June 29, 2008

God, the Composer

Deuteronomy 31:15-19, 30-32:4

“Write down … this song and teach it to the Israelites and have them sing it …”
Deuteronomy 31:19


In this compelling section of Deuteronomy, God tells Moses to write out a song and to teach it to the people. In this picture God is the composer, and Moses is the music publisher and choir director.

The resulting song, as Moses later says, is a lot more than “just idle words.” The words of this song, Moses tells the people, “are your life” (Deuteronomy 32:47).

I encourage you to take some time on this Sunday to read the entire song text (Deuteronomy 32:1-43). It is filled with soaring lines of praise as well as stern warnings about idolatry.

It’s a song that helps us realize that when we sing, “Praise God, from whom all blessings flow,” that’s another way of denying all other gods, from whom no blessings flow.

When we sing songs, they are usually songs written by other people, some of whom we might even know. That’s good! We have much to share and learn in this way, making use of and being blessed through the musical gifts God has given.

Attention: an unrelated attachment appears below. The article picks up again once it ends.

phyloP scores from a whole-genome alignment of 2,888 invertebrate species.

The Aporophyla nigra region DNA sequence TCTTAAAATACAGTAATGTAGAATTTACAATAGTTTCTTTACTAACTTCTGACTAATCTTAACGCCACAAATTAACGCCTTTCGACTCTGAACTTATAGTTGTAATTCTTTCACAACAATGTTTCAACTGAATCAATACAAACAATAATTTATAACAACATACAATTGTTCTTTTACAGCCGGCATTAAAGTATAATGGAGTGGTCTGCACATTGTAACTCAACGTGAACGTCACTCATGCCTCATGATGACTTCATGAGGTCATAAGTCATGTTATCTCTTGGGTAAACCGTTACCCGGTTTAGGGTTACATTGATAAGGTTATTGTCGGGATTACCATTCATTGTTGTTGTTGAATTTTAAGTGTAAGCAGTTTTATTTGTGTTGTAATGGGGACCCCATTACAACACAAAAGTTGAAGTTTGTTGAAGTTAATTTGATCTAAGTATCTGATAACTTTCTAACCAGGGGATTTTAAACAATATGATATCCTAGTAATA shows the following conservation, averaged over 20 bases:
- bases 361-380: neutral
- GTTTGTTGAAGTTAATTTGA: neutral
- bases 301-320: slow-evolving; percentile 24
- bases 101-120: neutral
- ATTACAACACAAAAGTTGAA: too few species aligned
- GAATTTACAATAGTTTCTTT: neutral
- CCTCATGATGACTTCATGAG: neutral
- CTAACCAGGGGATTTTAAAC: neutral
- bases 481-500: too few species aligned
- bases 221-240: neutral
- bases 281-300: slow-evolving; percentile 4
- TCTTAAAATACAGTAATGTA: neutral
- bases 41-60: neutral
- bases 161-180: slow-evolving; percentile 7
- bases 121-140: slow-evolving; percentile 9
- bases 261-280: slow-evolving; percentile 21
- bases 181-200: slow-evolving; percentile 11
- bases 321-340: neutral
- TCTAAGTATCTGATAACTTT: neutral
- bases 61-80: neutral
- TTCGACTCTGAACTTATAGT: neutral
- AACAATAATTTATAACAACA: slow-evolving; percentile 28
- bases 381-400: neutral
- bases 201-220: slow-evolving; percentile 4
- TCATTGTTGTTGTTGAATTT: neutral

But it is a mighty thing to sing a song written by none less than the Creator of the universe.

This is a weighty song, full of glory and truth.

How magnificent that this great God would welcome us into his choir!

God of grace, from whom all blessings flow, give us the resolve to sing the weighty and wonderful words that clearly acknowledge you as the one God worthy of praise. Amen.

About the author — John D. Witvliet

Dr. John D. Witvliet has served as a professor at Calvin College and Calvin Theological Seminary for the past 11 years, as well as serving as Director of the Calvin Institute of Christian Worship. He and his wife, Charlotte, have four children.

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